The baby boomers who were starting families in the 1970s and ‘80s seemed to think it was a sign of success to move their children away from the immigrant neighborhoods they had grown up in, but were the suburbs always better? It was hard to tell. Blume’s novels reflected the challenges of upward and downward mobility as the boomer generation came of age. We tend to glorify childhood when we get older, but we forget the hardest part: the sheer lack of free will. Blume’s characters, like Margaret, did not simply move; they were moved. They had to find ways to adapt.

As I came of age from 1980 to 1985, the following things happened in quick succession: The last aunt to live in the Elizabeth house died and the house was sold, so we stopped gathering with relatives. My parents’ marriage fell apart and my dad moved out. My mom moved us to a series of apartments amid spiking rents and we often couldn’t afford food at the end of the month, something I hid from my peers. 

Blume’s characters experienced similar challenges, and I knew she understood: divorce, dysfunction, trying to keep up appearances while making friends in a new suburb. (In “Then Again, Maybe I Won’t,” Tony Miglione is shocked by his wealthy new friends as his family moves from Jersey City to Long Island.)

You feel things very deeply at that age,” Judy Blume said in an extensive interview with Joyce Maynard in the New York Times in 1978. “You’ve got to cope with other people’s decisions about your life. You may not want your parents to get a divorce, but they do. You may not want to move, but they do. The impression I get, from letter after letter, is that a great many kids don’t communicate with their parents. They feel alone in the world.” 

After finishing college out of state, moving back to New Jersey, publishing two novels, and having kids of my own, I finally got to meet Judy Blume at a book signing in 2015. I dragged my then-toddlers along and waited in a long line.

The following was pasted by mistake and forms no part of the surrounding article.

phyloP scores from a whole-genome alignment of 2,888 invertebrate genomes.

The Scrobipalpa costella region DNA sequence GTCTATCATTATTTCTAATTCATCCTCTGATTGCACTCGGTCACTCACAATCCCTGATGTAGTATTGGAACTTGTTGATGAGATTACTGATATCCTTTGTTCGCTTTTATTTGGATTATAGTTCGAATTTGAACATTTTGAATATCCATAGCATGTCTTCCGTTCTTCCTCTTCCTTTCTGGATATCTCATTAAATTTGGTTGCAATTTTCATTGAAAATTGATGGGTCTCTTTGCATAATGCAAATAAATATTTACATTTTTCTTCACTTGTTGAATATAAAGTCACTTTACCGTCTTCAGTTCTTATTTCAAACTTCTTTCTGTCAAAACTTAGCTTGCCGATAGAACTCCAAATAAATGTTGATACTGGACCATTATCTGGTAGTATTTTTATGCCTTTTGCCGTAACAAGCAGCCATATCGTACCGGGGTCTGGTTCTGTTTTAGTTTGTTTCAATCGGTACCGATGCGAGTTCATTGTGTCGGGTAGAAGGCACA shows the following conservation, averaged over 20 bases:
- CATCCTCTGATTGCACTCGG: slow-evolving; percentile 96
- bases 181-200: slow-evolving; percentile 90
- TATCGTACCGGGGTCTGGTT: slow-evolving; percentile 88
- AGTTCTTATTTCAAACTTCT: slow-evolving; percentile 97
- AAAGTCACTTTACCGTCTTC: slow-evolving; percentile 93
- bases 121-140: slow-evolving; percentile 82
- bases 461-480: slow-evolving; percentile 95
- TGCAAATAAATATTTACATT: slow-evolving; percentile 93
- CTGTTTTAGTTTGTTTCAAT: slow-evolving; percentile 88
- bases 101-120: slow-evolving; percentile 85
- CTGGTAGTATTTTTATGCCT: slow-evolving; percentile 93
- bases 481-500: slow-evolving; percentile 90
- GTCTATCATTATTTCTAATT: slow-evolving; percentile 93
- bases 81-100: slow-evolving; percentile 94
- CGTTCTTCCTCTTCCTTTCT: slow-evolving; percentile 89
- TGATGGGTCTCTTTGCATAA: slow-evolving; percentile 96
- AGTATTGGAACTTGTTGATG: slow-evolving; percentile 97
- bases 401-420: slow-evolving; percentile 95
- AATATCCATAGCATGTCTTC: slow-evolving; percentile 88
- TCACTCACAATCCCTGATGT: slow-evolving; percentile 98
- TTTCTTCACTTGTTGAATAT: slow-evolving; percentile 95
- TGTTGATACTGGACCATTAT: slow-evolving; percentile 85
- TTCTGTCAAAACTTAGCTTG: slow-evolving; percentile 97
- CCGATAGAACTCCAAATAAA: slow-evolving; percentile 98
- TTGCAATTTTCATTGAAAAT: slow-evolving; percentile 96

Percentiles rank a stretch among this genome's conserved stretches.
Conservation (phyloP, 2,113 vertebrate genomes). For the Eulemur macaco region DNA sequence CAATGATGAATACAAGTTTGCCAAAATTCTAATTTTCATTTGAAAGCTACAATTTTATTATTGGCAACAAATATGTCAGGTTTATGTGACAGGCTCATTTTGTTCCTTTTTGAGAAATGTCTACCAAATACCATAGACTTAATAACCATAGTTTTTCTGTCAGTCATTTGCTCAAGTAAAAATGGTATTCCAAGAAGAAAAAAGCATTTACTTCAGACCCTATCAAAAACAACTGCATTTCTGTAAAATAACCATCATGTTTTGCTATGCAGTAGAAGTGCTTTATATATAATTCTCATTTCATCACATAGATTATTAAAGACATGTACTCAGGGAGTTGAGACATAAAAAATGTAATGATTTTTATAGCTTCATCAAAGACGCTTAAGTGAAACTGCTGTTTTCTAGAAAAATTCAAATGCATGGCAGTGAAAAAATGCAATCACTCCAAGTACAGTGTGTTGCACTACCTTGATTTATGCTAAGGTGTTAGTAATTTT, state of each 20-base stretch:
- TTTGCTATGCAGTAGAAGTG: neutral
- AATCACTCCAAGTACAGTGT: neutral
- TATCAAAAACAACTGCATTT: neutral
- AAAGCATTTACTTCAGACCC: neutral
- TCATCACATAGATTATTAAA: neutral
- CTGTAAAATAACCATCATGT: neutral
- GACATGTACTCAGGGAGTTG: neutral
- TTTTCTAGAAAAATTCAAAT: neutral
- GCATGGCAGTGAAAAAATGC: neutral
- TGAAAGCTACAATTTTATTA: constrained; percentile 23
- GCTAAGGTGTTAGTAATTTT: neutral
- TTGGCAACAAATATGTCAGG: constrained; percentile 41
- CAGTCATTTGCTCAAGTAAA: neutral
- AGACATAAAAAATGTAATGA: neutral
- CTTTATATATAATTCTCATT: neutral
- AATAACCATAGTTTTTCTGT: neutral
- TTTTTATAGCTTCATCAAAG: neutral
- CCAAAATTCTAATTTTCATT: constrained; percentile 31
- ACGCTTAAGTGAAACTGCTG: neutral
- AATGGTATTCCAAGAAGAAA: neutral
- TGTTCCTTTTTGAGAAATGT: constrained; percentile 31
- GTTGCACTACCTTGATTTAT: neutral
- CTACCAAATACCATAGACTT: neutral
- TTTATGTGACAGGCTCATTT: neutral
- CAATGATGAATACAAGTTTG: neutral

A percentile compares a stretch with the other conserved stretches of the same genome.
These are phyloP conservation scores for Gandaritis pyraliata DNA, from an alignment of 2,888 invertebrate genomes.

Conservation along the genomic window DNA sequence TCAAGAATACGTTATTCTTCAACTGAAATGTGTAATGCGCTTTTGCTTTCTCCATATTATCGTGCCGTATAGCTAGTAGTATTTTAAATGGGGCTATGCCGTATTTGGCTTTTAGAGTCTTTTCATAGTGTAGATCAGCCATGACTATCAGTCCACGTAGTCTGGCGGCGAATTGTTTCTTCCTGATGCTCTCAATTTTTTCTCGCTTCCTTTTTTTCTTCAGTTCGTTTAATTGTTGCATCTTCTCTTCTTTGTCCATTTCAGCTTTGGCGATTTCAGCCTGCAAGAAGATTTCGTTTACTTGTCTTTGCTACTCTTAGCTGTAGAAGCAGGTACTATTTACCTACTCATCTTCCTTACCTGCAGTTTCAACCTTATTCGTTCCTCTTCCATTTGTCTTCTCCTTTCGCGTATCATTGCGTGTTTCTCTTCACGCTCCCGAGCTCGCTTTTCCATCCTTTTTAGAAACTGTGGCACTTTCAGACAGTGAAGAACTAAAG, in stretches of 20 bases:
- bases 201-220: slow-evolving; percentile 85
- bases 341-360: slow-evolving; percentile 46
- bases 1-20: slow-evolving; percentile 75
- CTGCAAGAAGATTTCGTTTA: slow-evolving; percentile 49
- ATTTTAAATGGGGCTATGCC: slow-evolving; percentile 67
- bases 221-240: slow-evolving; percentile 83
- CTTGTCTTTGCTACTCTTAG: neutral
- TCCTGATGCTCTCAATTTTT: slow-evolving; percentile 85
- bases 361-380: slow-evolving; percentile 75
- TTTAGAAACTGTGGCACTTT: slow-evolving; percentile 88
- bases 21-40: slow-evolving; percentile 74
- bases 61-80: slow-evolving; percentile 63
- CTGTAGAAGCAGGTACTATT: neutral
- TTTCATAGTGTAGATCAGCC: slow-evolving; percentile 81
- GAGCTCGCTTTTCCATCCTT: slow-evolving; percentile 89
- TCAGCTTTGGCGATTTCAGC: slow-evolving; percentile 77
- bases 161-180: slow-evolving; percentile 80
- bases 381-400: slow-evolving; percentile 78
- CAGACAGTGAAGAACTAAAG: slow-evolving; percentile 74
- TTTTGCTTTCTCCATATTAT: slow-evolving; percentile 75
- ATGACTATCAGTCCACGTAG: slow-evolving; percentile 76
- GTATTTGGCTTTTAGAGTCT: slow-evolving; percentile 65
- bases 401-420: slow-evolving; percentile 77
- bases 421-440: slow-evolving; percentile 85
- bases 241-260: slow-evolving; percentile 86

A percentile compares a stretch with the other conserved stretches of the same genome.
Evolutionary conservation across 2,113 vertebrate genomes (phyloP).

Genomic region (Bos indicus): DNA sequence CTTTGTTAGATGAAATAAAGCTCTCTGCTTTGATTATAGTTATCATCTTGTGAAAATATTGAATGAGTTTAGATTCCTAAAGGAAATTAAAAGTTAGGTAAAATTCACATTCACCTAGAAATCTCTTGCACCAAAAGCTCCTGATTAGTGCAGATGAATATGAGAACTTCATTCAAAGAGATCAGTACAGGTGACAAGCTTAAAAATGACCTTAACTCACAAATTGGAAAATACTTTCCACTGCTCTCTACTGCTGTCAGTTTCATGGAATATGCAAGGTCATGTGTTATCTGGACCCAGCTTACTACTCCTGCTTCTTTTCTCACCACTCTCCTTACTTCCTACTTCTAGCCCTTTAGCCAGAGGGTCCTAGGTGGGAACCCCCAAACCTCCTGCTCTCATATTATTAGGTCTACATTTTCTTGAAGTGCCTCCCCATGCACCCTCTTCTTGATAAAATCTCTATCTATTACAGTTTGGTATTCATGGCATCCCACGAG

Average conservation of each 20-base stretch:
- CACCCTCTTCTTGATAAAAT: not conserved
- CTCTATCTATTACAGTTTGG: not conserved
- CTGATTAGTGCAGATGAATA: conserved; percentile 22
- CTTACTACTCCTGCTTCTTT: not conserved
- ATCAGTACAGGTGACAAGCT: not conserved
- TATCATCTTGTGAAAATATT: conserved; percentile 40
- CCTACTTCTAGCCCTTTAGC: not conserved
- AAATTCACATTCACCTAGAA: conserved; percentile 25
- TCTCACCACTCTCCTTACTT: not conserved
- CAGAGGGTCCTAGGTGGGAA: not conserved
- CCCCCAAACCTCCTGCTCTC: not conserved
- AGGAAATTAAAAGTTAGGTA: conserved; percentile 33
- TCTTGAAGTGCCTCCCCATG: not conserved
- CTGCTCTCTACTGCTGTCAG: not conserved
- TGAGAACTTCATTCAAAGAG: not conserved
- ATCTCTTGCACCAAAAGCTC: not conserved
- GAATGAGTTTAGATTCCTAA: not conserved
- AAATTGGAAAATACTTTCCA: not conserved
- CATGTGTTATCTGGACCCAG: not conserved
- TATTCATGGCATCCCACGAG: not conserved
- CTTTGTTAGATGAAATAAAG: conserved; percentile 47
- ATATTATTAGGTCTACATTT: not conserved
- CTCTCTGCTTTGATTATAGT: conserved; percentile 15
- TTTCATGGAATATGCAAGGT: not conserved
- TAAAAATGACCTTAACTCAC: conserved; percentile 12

When Blume eventually signed my copy, I said, hesitantly, conscious of my attempt to begin a game of Jewish Geography, “My aunt used to say that she knew your mom.”

“Who was your aunt?” Blume asked, clearly familiar with the game’s format.

“Roz Lebowitz.”

“Oh!” she said. “My uncle used to go golfing with Louis Lebowitz.” 

That was Roz’s brother, my great-uncle – so the families did know each other, and my aunt wasn’t exaggerating. In fact, a few nights later, I looked up the address where Blume’s mom had lived. She was a mere nine houses down from my relatives, on the same shady street. Nine. Houses. Down. That meant that on every Jewish holiday, Judy Blume was likely eating a great big meal of brisket a few hundred feet from where I was. I could have strolled right over and thanked her for her words. 

But I did get to thank her on that day in 2015, and I’m still grateful for how I connected to her stories.

Sometimes, when I feel alone, I find myself – particularly on a Sunday or Jewish holiday – thinking back to the old, white house in Elizabeth, a place where my bookish ways were accepted, as they were not in my suburban junior high schools. I wish my aunts and uncles were still around because I learned so much from them. But I’m glad we all still get to learn from Judy Blume.